Quality and Kindle Book Publication

A few weeks ago, I posted some recommendations for Kindle-based reading material.  One of the books I brought up caused some problems for people because, while the book itself was great, the copy on the Kindle Store was overpriced and has some pretty glaring errors that indicate inferior quality control.  This got me thinking about the current arguments for and against self-publishing in the digital world.

One of the things we’ve heard over and over again from publishers is that when you price your ebooks too low, it cuts down on the money they can afford to spend on the typical overhead that goes into book publication.  That is, editors, publicists, etc, all fall away.  This particular book (Dune by Frank Herbert for anybody that’s interested) was clearly not more than a step or two removed from a scan of the paper book run through some OCR software.  Where’s the advantage to paying the extra money in situations like these?  I’ve chosen this book as a good example, but I’ve found that it isn’t uncommon for books originally published pre-ebook to have these errors in them while still being sold for the same price as newer books with proper quality control.

In case you’re unfamiliar with OCR, or Optical Character Recognition, let me explain as briefly as I can.  You start with a scanned image of a page.  Just a picture basically. You then feed it into your OCR software which “looks” at the page and tries to pick out words and formatting to make it into a text-based document.  You need to do this in order to have the resizable text, font choices, text to speech, etc that make the Kindle so neat.  Sometimes the resultant text is nearly pristine, sometimes it is highly flawed.  OCR has come a long way over the years, but even so it’s unlikely for you to ever get a completely perfect scan the first time through.  You need a human, usually with no tool more complex than a basic spell checker, to run through and look for instances when the software mistook an ‘h’ for ‘l n’ and other such near equivalencies, not to mention random brackets and semicolons that for some reason just appear out of nowhere sometimes.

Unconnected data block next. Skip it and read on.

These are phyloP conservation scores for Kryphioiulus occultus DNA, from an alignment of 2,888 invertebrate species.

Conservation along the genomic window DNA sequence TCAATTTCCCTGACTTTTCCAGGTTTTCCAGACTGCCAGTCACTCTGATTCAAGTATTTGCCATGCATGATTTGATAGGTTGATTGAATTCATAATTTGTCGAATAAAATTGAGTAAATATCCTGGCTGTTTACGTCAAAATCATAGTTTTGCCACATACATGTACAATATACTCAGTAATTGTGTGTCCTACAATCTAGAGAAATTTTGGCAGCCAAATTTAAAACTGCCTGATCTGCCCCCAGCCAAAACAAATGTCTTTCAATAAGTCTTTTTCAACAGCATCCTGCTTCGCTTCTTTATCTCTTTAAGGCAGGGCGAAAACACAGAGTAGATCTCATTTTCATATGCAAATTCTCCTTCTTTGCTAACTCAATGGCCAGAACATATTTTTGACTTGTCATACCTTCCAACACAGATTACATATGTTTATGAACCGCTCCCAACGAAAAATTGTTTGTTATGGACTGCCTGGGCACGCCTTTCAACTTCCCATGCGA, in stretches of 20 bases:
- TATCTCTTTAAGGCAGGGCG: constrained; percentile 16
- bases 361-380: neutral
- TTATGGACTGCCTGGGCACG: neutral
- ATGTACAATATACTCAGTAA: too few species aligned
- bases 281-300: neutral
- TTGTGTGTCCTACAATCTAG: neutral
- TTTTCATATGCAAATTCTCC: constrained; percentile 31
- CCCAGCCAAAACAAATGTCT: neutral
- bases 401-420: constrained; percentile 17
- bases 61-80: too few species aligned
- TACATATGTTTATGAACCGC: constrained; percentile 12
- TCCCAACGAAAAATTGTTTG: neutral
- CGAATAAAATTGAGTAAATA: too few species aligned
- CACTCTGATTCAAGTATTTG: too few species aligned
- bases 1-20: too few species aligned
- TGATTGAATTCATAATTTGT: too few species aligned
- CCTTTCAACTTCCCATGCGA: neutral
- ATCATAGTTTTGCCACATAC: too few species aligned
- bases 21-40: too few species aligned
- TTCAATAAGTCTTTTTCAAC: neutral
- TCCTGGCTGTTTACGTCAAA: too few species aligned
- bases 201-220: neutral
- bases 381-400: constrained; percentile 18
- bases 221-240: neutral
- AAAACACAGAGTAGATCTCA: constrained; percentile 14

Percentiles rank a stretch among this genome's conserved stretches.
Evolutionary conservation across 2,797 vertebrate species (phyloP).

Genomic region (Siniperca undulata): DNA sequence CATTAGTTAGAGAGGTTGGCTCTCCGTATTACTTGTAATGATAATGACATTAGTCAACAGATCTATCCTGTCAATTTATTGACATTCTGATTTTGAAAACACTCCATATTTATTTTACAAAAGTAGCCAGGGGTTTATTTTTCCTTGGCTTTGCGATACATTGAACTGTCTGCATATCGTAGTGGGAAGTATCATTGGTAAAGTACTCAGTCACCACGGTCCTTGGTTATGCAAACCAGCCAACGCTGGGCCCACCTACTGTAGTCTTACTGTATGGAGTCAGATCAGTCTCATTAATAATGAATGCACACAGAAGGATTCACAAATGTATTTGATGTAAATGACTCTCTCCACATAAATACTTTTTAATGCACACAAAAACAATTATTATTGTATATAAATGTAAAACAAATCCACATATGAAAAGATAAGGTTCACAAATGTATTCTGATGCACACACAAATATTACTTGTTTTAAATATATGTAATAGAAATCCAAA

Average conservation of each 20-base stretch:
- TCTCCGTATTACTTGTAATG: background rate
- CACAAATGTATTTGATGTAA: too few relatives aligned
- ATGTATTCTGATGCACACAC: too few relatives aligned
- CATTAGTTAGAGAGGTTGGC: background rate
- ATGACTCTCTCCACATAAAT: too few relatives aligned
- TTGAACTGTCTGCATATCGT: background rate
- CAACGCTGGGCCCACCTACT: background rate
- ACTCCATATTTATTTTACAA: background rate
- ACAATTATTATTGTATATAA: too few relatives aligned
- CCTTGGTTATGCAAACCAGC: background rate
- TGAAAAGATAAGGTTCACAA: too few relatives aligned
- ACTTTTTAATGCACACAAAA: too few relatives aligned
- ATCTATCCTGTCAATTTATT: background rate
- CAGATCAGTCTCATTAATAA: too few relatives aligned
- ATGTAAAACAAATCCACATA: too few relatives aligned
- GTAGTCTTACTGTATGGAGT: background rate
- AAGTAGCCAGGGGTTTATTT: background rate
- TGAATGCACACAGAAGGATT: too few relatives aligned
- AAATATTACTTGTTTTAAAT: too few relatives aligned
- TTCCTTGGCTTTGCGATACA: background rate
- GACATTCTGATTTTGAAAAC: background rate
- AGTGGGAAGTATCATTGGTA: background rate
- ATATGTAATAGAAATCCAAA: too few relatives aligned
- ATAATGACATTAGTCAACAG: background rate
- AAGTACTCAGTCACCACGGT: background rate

These are not difficult problems to address.  Your average underpaid intern could manage to get through most novels in an afternoon or two.  Maybe a little more for books like Dune that make up a lot of dictionary-unfriendly words and force you to pay attention, but the point stands.  If all the fuss over pricing really stems from the value present in a professionally published eBook rather than a potentially poorly edited self publisher, then why aren’t we getting finished products?

I didn’t mind these sorts of things when ebooks were still basically a hobbyist thing that people on the internet did for fun.  We’re a good long way beyond that, though.  No, it doesn’t make a book unreadable most of the time, but it shows a distinct lack of interest in real customer satisfaction.  Like I said, so far it seems to me to primarily apply to older books, but some people do still enjoy books more than five years old.  Wasn’t the point of an Kindle that I would be able to carry my whole library in a pocket?  The device lives up to it, I just want the publishers to do so as well.

11 thoughts on “Quality and Kindle Book Publication”

  1. I fully agree with this. It happened to me with a couple of books and it was really frustrating.